united states new plant market status
United States New Plant Market Status
  • Commitments for COL License

AP1000

NuStart (TVA) 2 units

Duke 2 units

Progress 2 units North Carolina

Progress 2 units Florida

SCANA 2 units

Southern 2 units

12 units

ESBWR

Dominion 2 units

Entergy 2 units

4 units

EPR

Constellation 1-2 units

ABWR

South Texas 2 units

Power Companies Evaluating Technology

Florida Power and Light

AMEREN UE

Texas Utilities

  • Strong preference for passive plants
  • Preference for design and licensing maturity of AP1000
2005 energy policy act
2005 Energy Policy Act
  • President Bush signed the comprehensive energy bill into law, called 2005 Energy Policy Act. on August 8, 2005.
  • Nuclear Related Provisions

- Federal risk insurance that would pay up to $2B if there

are delays in full power operations of the first six

advanced power reactors receiving NRC’s new combined

construction and operating licenses. This covers

100% of the cost of delay for the first two new plants, up to

$500M each, and 50% of the delay costs up to $250M

each for plants three to six.

2005 energy policy act cont d
2005 Energy Policy Act Cont’d.
  • Nuclear Related Provisions (continued)

- Federal loan guarantee of up to 80% of the project cost.

- Production tax credit for new reactors of 1.8 cents per kilowatts-hour for nuclear generated electricity over eight years. Implementing rules share benefits among qualifying new plant projects.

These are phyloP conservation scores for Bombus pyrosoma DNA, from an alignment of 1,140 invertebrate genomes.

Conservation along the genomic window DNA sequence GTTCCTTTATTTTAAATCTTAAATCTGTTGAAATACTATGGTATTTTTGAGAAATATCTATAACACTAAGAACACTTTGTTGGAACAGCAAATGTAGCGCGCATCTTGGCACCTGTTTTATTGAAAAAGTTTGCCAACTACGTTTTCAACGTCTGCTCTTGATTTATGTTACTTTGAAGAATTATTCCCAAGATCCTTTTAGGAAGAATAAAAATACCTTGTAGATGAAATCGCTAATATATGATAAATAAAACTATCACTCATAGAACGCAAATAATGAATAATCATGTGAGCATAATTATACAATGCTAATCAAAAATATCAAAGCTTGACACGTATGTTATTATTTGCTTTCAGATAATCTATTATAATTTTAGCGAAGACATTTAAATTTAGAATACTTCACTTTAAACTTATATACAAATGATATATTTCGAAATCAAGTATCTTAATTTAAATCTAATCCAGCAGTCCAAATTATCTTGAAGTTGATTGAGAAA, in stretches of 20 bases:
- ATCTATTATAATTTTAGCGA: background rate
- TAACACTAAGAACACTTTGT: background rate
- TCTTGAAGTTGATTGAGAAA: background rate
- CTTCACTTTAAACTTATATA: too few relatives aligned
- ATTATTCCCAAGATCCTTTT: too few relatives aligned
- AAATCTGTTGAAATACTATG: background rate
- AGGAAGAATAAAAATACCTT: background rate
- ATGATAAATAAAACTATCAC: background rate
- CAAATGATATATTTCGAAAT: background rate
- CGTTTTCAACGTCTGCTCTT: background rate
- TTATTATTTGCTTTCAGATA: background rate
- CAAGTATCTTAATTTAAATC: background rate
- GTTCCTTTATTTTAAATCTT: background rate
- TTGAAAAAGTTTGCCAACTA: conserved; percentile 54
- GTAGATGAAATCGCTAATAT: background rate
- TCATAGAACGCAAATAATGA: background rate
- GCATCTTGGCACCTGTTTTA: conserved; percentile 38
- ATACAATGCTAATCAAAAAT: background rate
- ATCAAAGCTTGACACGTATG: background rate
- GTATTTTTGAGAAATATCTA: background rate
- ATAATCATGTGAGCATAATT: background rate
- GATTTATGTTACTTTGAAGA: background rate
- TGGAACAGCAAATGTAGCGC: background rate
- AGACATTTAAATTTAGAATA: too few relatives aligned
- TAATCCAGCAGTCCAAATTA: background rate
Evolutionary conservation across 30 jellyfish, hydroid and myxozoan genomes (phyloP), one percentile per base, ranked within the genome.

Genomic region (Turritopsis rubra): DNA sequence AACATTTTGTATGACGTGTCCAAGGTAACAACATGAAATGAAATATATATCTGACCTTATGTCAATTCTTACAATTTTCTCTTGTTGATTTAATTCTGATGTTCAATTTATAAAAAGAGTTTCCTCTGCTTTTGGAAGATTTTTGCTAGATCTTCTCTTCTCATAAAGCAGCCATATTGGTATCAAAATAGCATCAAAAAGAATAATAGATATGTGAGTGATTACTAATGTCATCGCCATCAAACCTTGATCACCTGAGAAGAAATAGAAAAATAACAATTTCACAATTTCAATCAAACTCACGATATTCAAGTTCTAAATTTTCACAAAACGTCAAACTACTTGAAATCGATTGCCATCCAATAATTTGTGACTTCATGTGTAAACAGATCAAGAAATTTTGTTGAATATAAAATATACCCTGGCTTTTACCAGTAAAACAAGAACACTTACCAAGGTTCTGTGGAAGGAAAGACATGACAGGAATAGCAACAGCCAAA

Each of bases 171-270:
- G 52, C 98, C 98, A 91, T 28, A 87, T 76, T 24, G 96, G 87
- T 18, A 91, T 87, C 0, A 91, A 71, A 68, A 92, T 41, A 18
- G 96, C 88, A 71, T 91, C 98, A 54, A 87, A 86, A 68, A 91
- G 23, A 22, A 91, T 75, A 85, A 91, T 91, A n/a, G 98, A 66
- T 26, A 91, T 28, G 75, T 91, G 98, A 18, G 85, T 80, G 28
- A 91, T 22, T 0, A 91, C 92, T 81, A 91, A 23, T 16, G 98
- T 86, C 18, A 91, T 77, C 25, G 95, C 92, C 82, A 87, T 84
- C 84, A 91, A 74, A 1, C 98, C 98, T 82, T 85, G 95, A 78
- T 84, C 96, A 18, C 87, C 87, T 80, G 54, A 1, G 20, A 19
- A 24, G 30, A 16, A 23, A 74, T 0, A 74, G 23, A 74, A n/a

- All decommissioning funds are taxed at 20% rate (reduced from the current rate).

- Extension of Price-Anderson Act through 2025 (accident insurance).

ap1000 schedule to commercial operation
AP1000 Schedule to Commercial Operation

2004

2005

2006

2007

2008

2009

2010

2011

2012

2013

2014

2015

2016

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FDA

AP1000 DC

COL Engineering

Submit COL

FOAK Design Details

COL Issued

Place Order

Pre-Construction Site Activities

Construction

Early Procurement Activities

Startup

Commercial Operation

slide13

Westinghouse Fifteen Year Investment in Passive Technology

Westinghouse developed AP600, its first passive safety reactor

system in the early 1990s (1,300 man-years of design and testing).

NRC issued AP600 design certification in 1999 following extensive

licensing review of more than 130 man-years and independent

confirmatory testing of critical systems.

Westinghouse embarked on AP1000 development to improve cost

competitiveness.

Half billion dollars and over 15 years invested in the development

of passive technology.

ap1000 no technology risk
AP1000: No Technology Risk
  • AP1000 power generation systems (fuel, NSSS, turbine generator, support systems) are of “traditional design” and involve no new or novel technology. Operating experience is directly applicable.
  • “Passive” safety systems are, in general, very simple consisting largely of tanks, pipes and a few air or DC operated valves.